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Our Statement Welcoming Today’s Judgment

November 10th, 2021

We welcome today’s General Court judgment, which comprehensively upholds the Commission’s June 2017 Google Search (Comparison Shopping) Prohibition Decision.

While we welcome today’s judgment, it does not undo the considerable consumer[1] and anti-competitive harm caused by more than a decade of Google’s insidious search manipulation practices. Nor will it restore competition to the beleaguered comparison shopping market.[2] That will require the European Commission to stop procrastinating and finally enforce the equal-treatment remedy it mandated in its Prohibition Decision.

It has now been twelve years since we submitted the Competition Complaint that triggered the EC’s investigation, and four years since the Prohibition Decision upheld our complaint and declared that Google had just 90 days to remedy its illegal conduct or face substantial additional fines. Yet, to date, Google has done nothing to end or mitigate its unlawful conduct.

Former Competition Commissioner Almunia spent years pursuing minor cosmetic tweaks to a positively harmful, worse than doing nothing, auction-based “remedy” proposal.[3] And Commissioner Vestager has now spent four years doing much the same.[4]  The Commission continues to “monitor” the brazenly non-compliant[5] CSS Auction Google introduced in the guise of a Compliance Mechanism in September 2017.

The main difference between the current CSS auction (masquerading as a “compliance mechanism”) and Google’s previous CSS auctions (masquerading as “remedy” proposals), is that this time Google’s own CSS is also participating in the auction. But Google’s participation in the auction isn’t real. In stark contrast to rival CSSs who are compelled to bid away the vast majority of any anticipated profit, Google’s own bids are just meaningless internal accounting that cost it nothing.[6]

If a thief demands your wallet, would you be placated if he reassured you that he was also intending to rob himself? Of course not. Because you instinctively understand that this is an empty promise. A thief cannot meaningfully rob himself any more than Google’s CSS can meaningfully participate in a Google auction. As Google’s financial accounts would readily confirm, any “cost” attributed to a Google bid is cancelled out by the corresponding and equal “credit” generated by that same bid. Google’s CSS could literally bid ten million euros per click and it wouldn’t cost Google Inc. a cent. Just as our imaginary thief’s meaningless promise to also rob himself doesn’t become meaningful if he follows through with the charade by handing himself his own wallet before putting it back in his own pocket.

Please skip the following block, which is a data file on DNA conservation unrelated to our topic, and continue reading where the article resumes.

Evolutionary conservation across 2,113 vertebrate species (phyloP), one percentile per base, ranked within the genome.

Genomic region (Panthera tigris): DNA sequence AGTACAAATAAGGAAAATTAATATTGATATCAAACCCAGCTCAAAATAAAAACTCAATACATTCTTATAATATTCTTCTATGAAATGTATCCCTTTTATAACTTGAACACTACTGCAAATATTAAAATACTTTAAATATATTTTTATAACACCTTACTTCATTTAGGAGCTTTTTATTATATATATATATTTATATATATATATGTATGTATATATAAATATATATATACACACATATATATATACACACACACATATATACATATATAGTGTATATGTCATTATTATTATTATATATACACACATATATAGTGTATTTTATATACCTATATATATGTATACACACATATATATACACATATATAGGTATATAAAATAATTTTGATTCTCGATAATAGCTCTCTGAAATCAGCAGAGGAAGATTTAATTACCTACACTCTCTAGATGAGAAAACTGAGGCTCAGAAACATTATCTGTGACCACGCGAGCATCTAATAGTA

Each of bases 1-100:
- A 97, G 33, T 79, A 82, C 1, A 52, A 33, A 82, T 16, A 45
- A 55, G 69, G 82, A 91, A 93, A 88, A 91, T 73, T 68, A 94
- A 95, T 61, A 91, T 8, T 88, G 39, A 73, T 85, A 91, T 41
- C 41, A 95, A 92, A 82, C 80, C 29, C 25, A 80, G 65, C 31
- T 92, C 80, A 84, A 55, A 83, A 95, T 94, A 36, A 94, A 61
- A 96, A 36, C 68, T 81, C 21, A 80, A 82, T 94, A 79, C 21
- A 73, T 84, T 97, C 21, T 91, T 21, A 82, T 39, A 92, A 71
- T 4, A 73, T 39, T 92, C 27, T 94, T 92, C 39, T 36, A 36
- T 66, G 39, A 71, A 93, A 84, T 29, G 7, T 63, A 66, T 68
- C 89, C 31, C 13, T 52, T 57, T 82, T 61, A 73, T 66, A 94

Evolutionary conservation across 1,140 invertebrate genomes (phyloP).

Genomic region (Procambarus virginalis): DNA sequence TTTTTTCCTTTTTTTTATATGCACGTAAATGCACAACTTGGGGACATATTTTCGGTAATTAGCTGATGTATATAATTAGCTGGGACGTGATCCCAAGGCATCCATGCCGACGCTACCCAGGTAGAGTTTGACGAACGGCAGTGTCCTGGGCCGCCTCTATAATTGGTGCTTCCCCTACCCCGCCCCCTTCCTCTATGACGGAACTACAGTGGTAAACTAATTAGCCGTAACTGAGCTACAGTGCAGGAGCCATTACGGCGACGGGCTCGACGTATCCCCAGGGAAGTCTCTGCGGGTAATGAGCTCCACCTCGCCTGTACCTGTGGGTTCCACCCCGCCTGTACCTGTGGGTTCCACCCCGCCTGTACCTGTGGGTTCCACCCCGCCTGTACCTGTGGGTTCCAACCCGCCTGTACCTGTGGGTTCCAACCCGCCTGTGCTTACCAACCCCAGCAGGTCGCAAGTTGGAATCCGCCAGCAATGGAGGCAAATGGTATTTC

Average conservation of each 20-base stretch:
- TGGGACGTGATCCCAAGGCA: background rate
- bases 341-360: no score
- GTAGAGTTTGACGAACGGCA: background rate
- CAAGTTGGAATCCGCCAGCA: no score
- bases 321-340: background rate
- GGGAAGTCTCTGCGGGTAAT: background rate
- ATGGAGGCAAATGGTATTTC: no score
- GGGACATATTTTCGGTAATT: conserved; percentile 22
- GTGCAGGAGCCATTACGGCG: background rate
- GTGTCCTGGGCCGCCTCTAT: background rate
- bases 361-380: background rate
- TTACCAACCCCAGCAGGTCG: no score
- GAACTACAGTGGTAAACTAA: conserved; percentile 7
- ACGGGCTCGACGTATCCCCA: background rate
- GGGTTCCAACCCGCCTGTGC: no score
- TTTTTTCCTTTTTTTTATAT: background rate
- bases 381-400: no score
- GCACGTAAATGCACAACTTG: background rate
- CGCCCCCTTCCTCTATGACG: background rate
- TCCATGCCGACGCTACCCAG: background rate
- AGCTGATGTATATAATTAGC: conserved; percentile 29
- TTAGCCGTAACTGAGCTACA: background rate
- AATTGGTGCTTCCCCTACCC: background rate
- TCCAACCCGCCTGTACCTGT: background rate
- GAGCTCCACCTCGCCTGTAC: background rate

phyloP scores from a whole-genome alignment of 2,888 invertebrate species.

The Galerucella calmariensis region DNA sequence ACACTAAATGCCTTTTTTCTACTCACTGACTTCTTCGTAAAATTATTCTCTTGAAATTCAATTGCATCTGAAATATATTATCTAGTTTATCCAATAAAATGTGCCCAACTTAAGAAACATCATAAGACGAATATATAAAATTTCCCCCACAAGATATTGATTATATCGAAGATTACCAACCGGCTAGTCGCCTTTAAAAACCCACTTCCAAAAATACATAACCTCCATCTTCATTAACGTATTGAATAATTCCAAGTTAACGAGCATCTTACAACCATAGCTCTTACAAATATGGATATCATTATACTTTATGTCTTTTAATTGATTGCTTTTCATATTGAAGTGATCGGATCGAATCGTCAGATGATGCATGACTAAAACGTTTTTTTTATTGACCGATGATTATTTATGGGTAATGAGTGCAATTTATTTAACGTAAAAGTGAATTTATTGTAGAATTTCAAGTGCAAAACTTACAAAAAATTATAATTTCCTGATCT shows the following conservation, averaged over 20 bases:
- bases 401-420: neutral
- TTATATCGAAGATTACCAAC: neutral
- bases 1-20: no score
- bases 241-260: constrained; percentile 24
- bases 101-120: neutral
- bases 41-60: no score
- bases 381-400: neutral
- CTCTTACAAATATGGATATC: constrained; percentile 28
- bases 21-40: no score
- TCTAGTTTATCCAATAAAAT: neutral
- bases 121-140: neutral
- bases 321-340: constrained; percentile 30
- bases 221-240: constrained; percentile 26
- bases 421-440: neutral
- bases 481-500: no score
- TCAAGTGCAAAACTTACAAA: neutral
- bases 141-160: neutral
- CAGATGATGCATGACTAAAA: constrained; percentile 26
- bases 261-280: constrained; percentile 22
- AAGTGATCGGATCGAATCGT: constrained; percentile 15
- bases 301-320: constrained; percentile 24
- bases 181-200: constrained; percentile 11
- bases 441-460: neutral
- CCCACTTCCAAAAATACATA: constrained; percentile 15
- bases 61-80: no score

We used to say that it would be difficult to imagine an antitrust case with more at stake than the Google Search case. And despite recent developments, which have shown how the conduct of certain social media companies can pose a threat to the very fabric of society, it is still difficult to imagine a case where the stakes for consumers, businesses, and innovation could be any higher. As the gateway to the Internet, Google plays a decisive role in determining what most of us read, use, and purchase online. The importance of ending Google’s ability to manipulate this unprecedented power to its own anti-competitive ends cannot be overstated.

Today’s judgment provides the Commission with a firm basis to now enforce its June 2017 Prohibition Decision—not just for the beleaguered comparison shopping market directly addressed by the Decision, but also for the travel, local, jobs and other vertical search markets for which this Decision sets a precedent.

For the full timeline of significant events before, during, and after the EC, FTC, and DOJ Google antitrust investigations, please see our Timeline.

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